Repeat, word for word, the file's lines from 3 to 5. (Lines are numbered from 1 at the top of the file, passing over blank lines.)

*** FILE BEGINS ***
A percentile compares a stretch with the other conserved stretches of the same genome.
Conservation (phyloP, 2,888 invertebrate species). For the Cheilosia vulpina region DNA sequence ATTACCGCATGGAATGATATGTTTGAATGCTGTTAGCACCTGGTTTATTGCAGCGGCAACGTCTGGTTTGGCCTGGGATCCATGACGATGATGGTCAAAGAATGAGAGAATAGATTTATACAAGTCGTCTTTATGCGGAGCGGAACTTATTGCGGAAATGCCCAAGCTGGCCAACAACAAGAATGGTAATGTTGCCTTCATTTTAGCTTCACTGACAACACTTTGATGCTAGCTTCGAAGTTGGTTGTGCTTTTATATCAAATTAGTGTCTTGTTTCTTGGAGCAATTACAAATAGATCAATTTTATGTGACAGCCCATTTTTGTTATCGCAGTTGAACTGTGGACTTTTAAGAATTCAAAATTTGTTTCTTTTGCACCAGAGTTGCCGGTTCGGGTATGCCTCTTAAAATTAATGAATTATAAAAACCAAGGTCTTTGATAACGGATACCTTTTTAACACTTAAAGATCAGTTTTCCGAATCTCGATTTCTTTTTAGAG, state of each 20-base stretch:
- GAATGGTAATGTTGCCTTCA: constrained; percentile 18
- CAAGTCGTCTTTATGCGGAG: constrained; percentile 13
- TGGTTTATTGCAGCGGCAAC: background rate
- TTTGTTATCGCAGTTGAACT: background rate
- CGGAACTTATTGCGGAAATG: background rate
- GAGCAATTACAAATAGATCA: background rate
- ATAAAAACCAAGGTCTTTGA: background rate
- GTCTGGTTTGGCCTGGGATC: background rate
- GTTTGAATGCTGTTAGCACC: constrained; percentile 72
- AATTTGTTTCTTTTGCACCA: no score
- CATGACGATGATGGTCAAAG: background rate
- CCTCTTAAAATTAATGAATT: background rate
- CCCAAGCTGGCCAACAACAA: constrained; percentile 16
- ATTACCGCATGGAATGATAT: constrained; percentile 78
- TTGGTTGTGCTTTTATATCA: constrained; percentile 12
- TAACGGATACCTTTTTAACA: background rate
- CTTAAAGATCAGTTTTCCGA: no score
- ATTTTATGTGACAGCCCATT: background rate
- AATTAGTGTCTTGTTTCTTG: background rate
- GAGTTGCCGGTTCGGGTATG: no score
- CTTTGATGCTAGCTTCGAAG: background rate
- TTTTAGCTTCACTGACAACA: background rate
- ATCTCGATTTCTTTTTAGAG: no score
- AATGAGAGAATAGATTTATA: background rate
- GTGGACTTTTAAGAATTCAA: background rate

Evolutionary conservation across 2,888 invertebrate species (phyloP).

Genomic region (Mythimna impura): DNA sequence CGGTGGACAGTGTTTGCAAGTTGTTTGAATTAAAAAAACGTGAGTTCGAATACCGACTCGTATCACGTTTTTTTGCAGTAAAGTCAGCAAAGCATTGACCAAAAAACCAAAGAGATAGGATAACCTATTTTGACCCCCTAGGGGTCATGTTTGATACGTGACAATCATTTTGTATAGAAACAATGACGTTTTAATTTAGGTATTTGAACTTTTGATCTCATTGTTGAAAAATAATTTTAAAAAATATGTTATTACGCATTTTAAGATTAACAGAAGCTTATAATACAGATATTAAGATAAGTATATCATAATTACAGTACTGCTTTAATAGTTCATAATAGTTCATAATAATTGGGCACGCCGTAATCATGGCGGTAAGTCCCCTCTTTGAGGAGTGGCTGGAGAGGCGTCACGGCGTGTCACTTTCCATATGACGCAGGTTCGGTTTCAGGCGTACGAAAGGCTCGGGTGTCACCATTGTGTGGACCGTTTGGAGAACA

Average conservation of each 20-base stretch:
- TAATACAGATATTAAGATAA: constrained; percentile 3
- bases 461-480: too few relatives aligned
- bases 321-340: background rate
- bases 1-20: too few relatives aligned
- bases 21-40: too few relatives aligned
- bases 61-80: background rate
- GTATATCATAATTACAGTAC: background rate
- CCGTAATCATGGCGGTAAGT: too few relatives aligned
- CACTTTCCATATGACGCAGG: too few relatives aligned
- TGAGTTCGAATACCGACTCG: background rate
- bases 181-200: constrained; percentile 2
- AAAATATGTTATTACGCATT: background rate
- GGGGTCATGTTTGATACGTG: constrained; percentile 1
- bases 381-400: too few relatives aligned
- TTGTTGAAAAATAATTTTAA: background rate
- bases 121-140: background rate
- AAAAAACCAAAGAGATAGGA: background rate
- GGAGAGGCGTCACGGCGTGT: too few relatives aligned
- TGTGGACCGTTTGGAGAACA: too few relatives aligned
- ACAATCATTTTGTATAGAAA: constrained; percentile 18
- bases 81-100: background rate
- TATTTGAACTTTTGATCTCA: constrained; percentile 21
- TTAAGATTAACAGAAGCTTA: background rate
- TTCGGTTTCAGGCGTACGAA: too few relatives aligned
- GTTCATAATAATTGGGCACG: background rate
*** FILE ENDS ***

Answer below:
- GAATGGTAATGTTGCCTTCA: constrained; percentile 18
- CAAGTCGTCTTTATGCGGAG: constrained; percentile 13
- TGGTTTATTGCAGCGGCAAC: background rate